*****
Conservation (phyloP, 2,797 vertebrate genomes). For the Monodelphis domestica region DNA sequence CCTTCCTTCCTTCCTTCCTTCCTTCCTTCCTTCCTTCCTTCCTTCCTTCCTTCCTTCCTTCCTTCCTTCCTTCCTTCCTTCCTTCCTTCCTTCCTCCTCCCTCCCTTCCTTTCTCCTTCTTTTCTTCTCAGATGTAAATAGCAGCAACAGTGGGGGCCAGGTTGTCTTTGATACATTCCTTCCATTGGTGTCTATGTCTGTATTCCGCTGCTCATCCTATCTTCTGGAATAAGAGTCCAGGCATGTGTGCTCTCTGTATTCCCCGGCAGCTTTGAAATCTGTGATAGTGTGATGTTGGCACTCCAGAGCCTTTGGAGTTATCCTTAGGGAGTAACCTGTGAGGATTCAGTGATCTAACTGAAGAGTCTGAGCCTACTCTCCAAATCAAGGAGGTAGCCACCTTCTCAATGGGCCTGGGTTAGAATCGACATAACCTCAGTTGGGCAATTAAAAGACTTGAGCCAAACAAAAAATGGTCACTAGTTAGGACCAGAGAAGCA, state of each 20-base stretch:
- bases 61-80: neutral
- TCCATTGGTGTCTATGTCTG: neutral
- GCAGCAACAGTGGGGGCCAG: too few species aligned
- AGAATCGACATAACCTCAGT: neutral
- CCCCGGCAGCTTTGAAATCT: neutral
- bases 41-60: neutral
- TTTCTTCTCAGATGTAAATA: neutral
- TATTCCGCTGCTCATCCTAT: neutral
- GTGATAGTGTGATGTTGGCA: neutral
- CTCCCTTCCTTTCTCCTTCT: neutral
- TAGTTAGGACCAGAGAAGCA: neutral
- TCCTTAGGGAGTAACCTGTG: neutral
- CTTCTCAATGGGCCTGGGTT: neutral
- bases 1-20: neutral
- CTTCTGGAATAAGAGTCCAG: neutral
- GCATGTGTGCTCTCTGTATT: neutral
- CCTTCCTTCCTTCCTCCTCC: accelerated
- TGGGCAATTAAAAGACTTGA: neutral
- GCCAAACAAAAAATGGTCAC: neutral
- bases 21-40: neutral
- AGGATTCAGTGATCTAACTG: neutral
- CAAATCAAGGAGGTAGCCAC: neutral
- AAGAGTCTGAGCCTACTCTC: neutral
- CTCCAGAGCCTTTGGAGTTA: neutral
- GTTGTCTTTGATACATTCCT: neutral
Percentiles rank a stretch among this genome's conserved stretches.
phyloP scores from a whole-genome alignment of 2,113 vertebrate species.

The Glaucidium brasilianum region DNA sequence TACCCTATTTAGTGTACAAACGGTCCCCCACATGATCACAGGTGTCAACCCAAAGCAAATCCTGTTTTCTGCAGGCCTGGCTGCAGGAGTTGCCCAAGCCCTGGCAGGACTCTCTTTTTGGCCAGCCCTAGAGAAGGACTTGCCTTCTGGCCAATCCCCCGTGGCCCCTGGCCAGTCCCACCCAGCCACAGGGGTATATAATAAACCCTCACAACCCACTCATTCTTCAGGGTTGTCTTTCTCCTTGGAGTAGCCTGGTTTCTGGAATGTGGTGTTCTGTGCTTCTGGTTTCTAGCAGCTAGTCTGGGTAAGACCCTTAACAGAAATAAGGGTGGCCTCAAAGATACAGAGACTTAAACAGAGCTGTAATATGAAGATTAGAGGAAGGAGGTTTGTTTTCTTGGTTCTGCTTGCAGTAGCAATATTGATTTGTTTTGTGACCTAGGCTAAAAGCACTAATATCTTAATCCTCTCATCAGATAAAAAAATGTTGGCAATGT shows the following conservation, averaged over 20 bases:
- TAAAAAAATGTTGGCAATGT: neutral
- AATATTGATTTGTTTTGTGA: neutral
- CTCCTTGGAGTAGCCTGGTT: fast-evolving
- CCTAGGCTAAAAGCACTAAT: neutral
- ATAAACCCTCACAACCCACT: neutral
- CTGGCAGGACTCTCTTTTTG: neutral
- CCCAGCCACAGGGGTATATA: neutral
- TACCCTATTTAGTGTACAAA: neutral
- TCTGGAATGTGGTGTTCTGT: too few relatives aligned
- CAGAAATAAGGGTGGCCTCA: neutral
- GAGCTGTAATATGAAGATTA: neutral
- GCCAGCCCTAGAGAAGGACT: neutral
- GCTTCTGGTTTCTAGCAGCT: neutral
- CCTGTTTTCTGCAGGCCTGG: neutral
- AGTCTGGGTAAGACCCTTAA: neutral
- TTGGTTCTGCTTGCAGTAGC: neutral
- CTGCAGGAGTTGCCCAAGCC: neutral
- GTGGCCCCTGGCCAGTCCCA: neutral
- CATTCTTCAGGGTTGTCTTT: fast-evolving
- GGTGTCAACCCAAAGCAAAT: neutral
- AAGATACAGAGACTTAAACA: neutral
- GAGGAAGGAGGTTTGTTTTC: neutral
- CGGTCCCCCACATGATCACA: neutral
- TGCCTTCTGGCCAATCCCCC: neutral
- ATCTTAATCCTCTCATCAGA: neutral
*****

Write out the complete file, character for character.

Conservation (phyloP, 2,797 vertebrate genomes). For the Monodelphis domestica region DNA sequence CCTTCCTTCCTTCCTTCCTTCCTTCCTTCCTTCCTTCCTTCCTTCCTTCCTTCCTTCCTTCCTTCCTTCCTTCCTTCCTTCCTTCCTTCCTTCCTCCTCCCTCCCTTCCTTTCTCCTTCTTTTCTTCTCAGATGTAAATAGCAGCAACAGTGGGGGCCAGGTTGTCTTTGATACATTCCTTCCATTGGTGTCTATGTCTGTATTCCGCTGCTCATCCTATCTTCTGGAATAAGAGTCCAGGCATGTGTGCTCTCTGTATTCCCCGGCAGCTTTGAAATCTGTGATAGTGTGATGTTGGCACTCCAGAGCCTTTGGAGTTATCCTTAGGGAGTAACCTGTGAGGATTCAGTGATCTAACTGAAGAGTCTGAGCCTACTCTCCAAATCAAGGAGGTAGCCACCTTCTCAATGGGCCTGGGTTAGAATCGACATAACCTCAGTTGGGCAATTAAAAGACTTGAGCCAAACAAAAAATGGTCACTAGTTAGGACCAGAGAAGCA, state of each 20-base stretch:
- bases 61-80: neutral
- TCCATTGGTGTCTATGTCTG: neutral
- GCAGCAACAGTGGGGGCCAG: too few species aligned
- AGAATCGACATAACCTCAGT: neutral
- CCCCGGCAGCTTTGAAATCT: neutral
- bases 41-60: neutral
- TTTCTTCTCAGATGTAAATA: neutral
- TATTCCGCTGCTCATCCTAT: neutral
- GTGATAGTGTGATGTTGGCA: neutral
- CTCCCTTCCTTTCTCCTTCT: neutral
- TAGTTAGGACCAGAGAAGCA: neutral
- TCCTTAGGGAGTAACCTGTG: neutral
- CTTCTCAATGGGCCTGGGTT: neutral
- bases 1-20: neutral
- CTTCTGGAATAAGAGTCCAG: neutral
- GCATGTGTGCTCTCTGTATT: neutral
- CCTTCCTTCCTTCCTCCTCC: accelerated
- TGGGCAATTAAAAGACTTGA: neutral
- GCCAAACAAAAAATGGTCAC: neutral
- bases 21-40: neutral
- AGGATTCAGTGATCTAACTG: neutral
- CAAATCAAGGAGGTAGCCAC: neutral
- AAGAGTCTGAGCCTACTCTC: neutral
- CTCCAGAGCCTTTGGAGTTA: neutral
- GTTGTCTTTGATACATTCCT: neutral
Percentiles rank a stretch among this genome's conserved stretches.
phyloP scores from a whole-genome alignment of 2,113 vertebrate species.

The Glaucidium brasilianum region DNA sequence TACCCTATTTAGTGTACAAACGGTCCCCCACATGATCACAGGTGTCAACCCAAAGCAAATCCTGTTTTCTGCAGGCCTGGCTGCAGGAGTTGCCCAAGCCCTGGCAGGACTCTCTTTTTGGCCAGCCCTAGAGAAGGACTTGCCTTCTGGCCAATCCCCCGTGGCCCCTGGCCAGTCCCACCCAGCCACAGGGGTATATAATAAACCCTCACAACCCACTCATTCTTCAGGGTTGTCTTTCTCCTTGGAGTAGCCTGGTTTCTGGAATGTGGTGTTCTGTGCTTCTGGTTTCTAGCAGCTAGTCTGGGTAAGACCCTTAACAGAAATAAGGGTGGCCTCAAAGATACAGAGACTTAAACAGAGCTGTAATATGAAGATTAGAGGAAGGAGGTTTGTTTTCTTGGTTCTGCTTGCAGTAGCAATATTGATTTGTTTTGTGACCTAGGCTAAAAGCACTAATATCTTAATCCTCTCATCAGATAAAAAAATGTTGGCAATGT shows the following conservation, averaged over 20 bases:
- TAAAAAAATGTTGGCAATGT: neutral
- AATATTGATTTGTTTTGTGA: neutral
- CTCCTTGGAGTAGCCTGGTT: fast-evolving
- CCTAGGCTAAAAGCACTAAT: neutral
- ATAAACCCTCACAACCCACT: neutral
- CTGGCAGGACTCTCTTTTTG: neutral
- CCCAGCCACAGGGGTATATA: neutral
- TACCCTATTTAGTGTACAAA: neutral
- TCTGGAATGTGGTGTTCTGT: too few relatives aligned
- CAGAAATAAGGGTGGCCTCA: neutral
- GAGCTGTAATATGAAGATTA: neutral
- GCCAGCCCTAGAGAAGGACT: neutral
- GCTTCTGGTTTCTAGCAGCT: neutral
- CCTGTTTTCTGCAGGCCTGG: neutral
- AGTCTGGGTAAGACCCTTAA: neutral
- TTGGTTCTGCTTGCAGTAGC: neutral
- CTGCAGGAGTTGCCCAAGCC: neutral
- GTGGCCCCTGGCCAGTCCCA: neutral
- CATTCTTCAGGGTTGTCTTT: fast-evolving
- GGTGTCAACCCAAAGCAAAT: neutral
- AAGATACAGAGACTTAAACA: neutral
- GAGGAAGGAGGTTTGTTTTC: neutral
- CGGTCCCCCACATGATCACA: neutral
- TGCCTTCTGGCCAATCCCCC: neutral
- ATCTTAATCCTCTCATCAGA: neutral